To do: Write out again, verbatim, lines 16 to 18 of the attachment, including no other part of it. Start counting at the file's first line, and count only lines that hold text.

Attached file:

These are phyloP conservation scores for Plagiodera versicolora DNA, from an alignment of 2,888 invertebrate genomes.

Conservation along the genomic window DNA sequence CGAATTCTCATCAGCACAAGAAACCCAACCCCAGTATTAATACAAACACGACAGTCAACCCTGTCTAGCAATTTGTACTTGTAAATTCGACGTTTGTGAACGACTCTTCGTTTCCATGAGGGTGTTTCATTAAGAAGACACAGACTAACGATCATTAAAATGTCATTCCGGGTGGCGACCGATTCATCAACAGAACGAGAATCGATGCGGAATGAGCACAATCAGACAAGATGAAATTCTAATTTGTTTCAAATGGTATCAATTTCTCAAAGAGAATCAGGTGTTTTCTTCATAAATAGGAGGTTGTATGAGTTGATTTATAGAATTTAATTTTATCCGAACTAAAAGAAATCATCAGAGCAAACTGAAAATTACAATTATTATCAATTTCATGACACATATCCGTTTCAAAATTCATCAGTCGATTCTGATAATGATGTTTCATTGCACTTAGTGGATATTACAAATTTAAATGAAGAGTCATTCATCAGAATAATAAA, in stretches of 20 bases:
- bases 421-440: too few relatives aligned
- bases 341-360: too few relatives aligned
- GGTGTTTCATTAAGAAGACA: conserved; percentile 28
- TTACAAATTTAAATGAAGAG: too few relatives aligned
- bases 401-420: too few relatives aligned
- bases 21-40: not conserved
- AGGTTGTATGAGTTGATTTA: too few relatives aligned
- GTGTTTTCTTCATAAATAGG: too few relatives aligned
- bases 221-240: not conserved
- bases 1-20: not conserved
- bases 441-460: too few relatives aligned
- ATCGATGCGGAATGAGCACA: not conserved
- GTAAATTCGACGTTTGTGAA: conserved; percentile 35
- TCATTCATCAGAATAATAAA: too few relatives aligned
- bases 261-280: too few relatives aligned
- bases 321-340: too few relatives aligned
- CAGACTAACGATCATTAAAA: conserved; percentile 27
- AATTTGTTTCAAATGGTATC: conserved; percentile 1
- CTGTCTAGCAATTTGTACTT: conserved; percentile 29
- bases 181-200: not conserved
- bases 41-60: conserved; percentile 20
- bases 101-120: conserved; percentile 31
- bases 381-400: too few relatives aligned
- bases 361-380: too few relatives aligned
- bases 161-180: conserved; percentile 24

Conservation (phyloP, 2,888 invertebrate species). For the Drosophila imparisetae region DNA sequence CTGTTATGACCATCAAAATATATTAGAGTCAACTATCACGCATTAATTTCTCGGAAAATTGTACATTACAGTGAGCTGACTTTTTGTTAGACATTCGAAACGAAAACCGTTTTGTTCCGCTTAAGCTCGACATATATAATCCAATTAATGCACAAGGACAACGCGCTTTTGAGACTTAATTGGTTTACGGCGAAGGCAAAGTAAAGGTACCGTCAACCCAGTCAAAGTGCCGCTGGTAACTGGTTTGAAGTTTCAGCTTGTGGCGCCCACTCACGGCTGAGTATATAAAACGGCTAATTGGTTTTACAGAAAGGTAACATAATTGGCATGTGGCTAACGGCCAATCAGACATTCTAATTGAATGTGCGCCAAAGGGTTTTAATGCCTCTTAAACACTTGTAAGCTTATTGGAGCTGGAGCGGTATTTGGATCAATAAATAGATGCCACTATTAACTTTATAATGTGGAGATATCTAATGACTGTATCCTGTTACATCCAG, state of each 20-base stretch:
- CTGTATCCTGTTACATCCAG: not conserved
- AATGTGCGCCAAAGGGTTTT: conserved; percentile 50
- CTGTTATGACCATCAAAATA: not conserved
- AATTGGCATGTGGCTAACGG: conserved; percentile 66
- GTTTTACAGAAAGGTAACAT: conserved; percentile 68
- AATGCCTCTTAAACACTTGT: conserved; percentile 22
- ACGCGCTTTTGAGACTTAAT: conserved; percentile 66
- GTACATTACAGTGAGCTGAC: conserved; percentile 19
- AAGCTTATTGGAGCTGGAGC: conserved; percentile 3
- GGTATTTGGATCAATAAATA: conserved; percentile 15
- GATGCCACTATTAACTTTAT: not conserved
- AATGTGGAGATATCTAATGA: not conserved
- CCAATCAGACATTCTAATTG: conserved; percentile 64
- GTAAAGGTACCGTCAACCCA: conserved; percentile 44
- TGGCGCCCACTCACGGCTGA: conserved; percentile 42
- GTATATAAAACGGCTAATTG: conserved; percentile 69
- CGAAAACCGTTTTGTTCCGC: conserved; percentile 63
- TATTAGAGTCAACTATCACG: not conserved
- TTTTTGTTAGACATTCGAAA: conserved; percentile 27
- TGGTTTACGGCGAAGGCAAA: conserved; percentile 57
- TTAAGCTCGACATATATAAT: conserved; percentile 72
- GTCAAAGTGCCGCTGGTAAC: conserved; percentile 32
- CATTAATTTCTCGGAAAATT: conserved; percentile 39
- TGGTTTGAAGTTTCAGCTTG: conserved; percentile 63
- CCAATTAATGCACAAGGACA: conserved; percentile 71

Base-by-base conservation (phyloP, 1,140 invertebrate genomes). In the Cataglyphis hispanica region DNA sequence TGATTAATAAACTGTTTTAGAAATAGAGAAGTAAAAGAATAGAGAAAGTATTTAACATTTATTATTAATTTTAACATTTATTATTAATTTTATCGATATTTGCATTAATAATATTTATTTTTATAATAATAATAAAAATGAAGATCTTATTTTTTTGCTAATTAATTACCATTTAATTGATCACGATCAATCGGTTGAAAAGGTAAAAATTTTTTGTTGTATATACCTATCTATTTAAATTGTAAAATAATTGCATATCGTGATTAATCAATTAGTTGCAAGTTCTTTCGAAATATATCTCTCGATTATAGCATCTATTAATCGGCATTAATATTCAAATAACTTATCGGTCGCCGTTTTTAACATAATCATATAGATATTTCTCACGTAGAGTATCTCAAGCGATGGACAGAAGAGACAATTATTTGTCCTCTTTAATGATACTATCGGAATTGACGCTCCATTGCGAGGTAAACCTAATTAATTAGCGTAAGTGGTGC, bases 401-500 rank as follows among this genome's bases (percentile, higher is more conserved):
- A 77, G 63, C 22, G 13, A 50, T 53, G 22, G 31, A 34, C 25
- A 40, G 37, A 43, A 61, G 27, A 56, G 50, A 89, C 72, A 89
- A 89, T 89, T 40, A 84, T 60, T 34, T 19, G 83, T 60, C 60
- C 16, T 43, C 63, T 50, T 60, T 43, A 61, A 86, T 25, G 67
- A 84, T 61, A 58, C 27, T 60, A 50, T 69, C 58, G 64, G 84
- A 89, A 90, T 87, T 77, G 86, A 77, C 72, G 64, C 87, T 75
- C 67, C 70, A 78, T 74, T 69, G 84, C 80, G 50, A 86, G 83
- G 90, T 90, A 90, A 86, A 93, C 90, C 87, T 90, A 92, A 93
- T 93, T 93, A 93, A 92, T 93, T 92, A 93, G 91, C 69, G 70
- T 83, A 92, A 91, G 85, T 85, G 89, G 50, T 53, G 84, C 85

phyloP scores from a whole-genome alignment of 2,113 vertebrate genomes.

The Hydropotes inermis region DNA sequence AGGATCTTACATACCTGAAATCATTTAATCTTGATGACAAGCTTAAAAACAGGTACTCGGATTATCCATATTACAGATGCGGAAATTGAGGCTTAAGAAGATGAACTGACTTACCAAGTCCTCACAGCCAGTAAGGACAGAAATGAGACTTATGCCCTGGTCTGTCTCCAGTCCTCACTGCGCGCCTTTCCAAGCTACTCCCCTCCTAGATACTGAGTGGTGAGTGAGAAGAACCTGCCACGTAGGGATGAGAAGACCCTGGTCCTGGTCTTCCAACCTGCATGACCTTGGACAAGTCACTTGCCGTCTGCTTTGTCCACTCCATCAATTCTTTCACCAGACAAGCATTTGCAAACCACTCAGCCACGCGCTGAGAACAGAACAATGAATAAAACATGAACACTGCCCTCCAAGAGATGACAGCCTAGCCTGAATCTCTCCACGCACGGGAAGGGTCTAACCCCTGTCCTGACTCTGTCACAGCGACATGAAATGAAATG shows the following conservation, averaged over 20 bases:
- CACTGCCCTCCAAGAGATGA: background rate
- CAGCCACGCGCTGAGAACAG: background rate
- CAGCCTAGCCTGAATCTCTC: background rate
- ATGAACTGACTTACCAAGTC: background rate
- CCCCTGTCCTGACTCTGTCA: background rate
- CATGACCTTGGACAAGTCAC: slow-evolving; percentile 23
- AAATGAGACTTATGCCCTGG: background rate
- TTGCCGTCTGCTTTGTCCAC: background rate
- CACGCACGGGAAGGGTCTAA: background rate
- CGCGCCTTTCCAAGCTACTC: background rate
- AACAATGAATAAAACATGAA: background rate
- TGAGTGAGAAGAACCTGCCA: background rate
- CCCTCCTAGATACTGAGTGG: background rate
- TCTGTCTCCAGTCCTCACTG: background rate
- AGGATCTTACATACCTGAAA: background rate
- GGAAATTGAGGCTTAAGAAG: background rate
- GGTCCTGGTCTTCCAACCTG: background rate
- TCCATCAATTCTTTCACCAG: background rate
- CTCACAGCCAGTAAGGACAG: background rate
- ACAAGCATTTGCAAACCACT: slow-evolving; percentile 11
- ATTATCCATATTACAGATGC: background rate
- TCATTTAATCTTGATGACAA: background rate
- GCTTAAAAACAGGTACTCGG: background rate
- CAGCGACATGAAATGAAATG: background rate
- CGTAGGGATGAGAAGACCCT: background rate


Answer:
- TCATTCATCAGAATAATAAA: too few relatives aligned
- bases 261-280: too few relatives aligned
- bases 321-340: too few relatives aligned